"The proposed evidence must be assessed to determine the risk of moral or reasoning prejudice. Moral prejudice is the risk of the jury inferring guilt from a general disposition or propensity. Reasoning prejudice is the distraction of the jury from their proper focus, the consumption of time in dealing with multiple incidents and unfairness to the accused because of his limited opportunity to respond to the other incidents." (Para 33)

"The proper approach to the assessment of prejudice was described in R. v. B.(L.) as follows:

In assessing the prejudicial effect of the proposed evidence, consideration should be given to such matters as:

(i) how discreditable it is;

(ii) the extent to which it may support an inference of guilt based solely on bad character;

(iii) the extent to which it may confuse issues; and

(iv) the accused's ability to respond to it." (Para 34)

Application to the Facts

"The previous incident is supportive of the inference only by reasoning that the accused has a propensity to respond violently and unreasonably." (Para 37)

"The evidence is also capable of supporting the other inference advanced in argument: that there was tension between the accused and other tenants and that the tension was caused by the accused's conduct. The inference of tension, however, is only an inference of tension between the accused and two tenants other than Mr. Wright, the deceased." (Para 38)

"It is capable of supporting an inference that the accused has a propensity to respond unreasonably to conflict with co-tenants. This inference involves propensity reasoning. The probative value of the evidence is diminished by the weakness of its support of the inference and by the weakness of the evidence. Mr. McDonald's inconsistent versions of events and the inconsistency with Mr. Augustine's account make the evidence less than compelling." (Para 44)

"I find that the proposed evidence is highly prejudicial. It risks both moral and reasoning prejudice. Although the alleged conduct is not as serious as the conduct that is charged in this case, it is violent criminal conduct. There is a real risk that the jury will engage in general propensity reasoning." (Para 46)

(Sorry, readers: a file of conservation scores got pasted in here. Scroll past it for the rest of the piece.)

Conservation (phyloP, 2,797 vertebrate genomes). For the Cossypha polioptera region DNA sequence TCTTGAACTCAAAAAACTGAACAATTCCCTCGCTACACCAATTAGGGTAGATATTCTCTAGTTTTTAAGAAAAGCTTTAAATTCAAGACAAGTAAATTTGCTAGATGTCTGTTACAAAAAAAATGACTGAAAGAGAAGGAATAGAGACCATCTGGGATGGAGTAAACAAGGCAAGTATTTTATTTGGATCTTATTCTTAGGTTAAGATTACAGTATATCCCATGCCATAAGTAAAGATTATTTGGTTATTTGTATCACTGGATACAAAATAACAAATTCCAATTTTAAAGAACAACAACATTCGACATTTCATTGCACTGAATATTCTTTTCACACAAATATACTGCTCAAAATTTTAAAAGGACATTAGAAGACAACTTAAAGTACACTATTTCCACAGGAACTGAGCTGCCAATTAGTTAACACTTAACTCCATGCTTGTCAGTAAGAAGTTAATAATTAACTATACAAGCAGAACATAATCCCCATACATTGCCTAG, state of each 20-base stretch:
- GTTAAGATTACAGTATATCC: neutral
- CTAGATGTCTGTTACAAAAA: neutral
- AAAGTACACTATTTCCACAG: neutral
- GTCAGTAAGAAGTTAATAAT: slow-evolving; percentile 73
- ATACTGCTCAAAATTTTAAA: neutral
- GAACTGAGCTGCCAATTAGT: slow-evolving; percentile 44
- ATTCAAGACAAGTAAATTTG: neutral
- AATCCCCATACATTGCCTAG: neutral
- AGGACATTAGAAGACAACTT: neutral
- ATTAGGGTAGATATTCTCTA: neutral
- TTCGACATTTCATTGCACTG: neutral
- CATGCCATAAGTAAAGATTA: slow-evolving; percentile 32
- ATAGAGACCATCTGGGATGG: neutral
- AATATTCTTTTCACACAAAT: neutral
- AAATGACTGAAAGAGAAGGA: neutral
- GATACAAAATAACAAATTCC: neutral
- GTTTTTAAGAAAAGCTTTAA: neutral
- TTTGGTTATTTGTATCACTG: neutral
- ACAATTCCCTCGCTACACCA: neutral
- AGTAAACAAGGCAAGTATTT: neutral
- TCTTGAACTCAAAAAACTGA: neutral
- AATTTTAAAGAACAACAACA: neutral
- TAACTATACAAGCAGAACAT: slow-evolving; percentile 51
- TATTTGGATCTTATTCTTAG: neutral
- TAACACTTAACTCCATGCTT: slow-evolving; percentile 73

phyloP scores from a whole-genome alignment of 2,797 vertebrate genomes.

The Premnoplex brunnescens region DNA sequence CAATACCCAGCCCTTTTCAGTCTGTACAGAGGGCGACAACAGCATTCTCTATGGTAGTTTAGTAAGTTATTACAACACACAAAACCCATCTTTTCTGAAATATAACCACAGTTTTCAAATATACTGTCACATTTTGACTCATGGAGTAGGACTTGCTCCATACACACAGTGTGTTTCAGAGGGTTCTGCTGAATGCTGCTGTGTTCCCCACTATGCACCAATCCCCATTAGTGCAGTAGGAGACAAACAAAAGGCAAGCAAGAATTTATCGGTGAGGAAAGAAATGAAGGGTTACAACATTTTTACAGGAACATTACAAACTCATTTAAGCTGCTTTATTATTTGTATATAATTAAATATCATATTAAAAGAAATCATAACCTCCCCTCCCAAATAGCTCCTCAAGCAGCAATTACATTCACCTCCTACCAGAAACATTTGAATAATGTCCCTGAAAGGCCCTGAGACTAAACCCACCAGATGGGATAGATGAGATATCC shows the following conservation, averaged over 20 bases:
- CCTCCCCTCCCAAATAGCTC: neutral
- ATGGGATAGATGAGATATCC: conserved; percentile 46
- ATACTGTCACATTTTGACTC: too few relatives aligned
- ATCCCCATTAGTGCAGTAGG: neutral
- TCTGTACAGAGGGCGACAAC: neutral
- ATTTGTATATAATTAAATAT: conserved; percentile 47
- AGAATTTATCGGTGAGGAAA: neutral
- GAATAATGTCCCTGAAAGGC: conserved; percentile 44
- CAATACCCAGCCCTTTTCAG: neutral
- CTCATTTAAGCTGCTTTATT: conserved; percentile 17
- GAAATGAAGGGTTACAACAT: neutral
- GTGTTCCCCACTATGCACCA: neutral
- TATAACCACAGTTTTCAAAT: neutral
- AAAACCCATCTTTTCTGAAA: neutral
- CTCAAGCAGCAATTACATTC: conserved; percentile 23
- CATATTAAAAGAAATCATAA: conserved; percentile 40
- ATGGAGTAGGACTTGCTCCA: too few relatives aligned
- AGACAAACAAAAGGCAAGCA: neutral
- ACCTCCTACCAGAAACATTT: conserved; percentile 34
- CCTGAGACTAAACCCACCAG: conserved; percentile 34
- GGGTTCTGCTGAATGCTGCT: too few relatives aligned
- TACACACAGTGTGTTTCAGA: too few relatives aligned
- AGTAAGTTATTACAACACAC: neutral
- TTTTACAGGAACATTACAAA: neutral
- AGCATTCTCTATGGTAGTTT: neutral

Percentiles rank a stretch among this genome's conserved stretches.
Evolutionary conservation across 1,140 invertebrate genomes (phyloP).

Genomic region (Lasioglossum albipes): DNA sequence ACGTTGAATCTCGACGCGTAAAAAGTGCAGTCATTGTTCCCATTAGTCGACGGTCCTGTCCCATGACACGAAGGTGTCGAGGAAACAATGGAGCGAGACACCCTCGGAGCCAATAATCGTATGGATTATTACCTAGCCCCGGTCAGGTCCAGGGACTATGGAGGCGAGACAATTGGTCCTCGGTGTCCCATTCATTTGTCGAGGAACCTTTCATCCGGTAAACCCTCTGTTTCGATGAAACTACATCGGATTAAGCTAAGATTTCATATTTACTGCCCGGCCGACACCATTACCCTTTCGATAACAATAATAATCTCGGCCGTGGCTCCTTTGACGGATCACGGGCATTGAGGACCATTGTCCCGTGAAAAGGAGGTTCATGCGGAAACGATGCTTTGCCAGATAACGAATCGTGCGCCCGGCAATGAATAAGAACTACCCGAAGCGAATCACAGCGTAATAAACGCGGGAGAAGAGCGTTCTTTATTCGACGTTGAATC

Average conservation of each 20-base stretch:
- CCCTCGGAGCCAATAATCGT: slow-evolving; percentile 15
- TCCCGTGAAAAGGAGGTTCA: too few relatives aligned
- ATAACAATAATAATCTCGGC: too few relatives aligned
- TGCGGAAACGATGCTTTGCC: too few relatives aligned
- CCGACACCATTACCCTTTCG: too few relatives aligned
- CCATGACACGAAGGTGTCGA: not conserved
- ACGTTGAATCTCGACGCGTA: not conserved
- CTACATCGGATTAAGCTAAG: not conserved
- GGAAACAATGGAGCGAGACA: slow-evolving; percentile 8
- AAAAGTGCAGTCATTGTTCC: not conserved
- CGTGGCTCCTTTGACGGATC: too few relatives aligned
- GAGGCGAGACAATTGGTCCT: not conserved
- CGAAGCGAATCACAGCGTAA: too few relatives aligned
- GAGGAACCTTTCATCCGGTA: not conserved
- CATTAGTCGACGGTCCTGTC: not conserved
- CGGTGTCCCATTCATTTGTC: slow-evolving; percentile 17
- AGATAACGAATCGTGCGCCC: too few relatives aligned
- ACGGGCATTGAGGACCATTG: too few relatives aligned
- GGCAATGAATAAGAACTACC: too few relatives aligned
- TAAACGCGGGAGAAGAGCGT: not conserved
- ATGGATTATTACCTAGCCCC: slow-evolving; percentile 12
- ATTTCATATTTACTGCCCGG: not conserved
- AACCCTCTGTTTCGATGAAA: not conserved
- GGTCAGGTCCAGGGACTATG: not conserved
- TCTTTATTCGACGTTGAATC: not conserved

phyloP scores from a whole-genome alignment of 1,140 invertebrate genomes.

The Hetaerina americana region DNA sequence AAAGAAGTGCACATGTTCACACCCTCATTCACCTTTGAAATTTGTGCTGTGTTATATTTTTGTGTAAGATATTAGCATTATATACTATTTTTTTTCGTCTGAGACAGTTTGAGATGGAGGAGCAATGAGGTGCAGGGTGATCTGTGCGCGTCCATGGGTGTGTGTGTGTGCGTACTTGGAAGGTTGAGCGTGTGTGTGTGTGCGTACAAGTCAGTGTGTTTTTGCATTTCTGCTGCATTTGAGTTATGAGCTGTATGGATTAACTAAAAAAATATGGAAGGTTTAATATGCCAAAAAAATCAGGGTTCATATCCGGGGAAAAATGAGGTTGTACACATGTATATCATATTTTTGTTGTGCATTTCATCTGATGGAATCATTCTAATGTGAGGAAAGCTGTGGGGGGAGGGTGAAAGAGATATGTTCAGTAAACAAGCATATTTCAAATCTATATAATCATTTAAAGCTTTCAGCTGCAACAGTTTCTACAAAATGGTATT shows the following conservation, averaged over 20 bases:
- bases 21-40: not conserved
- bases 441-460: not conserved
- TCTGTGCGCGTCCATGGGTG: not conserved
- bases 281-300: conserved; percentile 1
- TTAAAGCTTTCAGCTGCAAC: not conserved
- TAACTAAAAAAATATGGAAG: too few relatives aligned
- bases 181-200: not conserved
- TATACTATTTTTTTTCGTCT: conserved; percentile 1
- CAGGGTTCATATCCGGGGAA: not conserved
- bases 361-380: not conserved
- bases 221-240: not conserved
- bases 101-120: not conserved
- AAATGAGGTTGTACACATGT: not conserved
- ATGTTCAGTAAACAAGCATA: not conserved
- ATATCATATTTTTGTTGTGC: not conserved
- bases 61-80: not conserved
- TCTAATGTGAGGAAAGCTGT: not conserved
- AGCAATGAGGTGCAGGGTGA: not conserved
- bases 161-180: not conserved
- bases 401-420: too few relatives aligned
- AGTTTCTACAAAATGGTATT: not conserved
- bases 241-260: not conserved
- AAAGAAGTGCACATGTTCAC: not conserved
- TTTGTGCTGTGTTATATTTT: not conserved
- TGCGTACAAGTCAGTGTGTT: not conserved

"The jury can only assess the reasonableness or unreasonableness of the accused's response by considering the full context. This would distract the jury and consume undue time on an issue that is of little assistance in the central determination of the reasonableness of the accused's response on August 22, 2017 in different circumstances and with a different party." (Para 47)

"I find that the very limited probative value of the evidence of the alleged interaction between the accused and Mr. McDonald and Mr. Augustine is far outweighed by the prejudicial effect. The evidence is weak and the challenge to the allegations risks consuming undue time and distracting the jury. The probative value is contingent on the context and history of the relationship between the parties which also entails a distracting inquiry. Additionally, there is a real risk of the jury engaging in general propensity reasoning." (Para 48)

The evidence was excluded.

R v Cantwell (ABPC) 

[Feb 27/19] Colour of Right - Mistake of Law - 2019 ABPC 50 [F.K. MacDonald Prov. J.]

AUTHOR’S NOTE: The Colour of Right defence is a rare creature in criminal law.   Typically, a mistake of law is no defence, but colour of right provides an exception to that principle.  Here Judge MacDonald outlines the test and an example of its application leading to an acquittal for a man charged with mischief and extortion for booting vehicles on private property.

Pertinent Facts

"Mr. Cantwell is the owner of a company which puts Denver Boots on trespassing motorists who park in no parking zones on private property. On the 1 st day of June, 2017 Mr. Cantwell's employees put a boot on the complainant, David Lee's vehicle. The signage at the parking lot where Mr. Lee Parked indicated that a trespassing motorist would have to pay a $300 fine to have the boot removed. Mr. Lee phoned the police instead. Mr. Cantwell was arrested and charged with mischief and extortion in relation to his "booting" Mr. Lee's truck." (Para 1)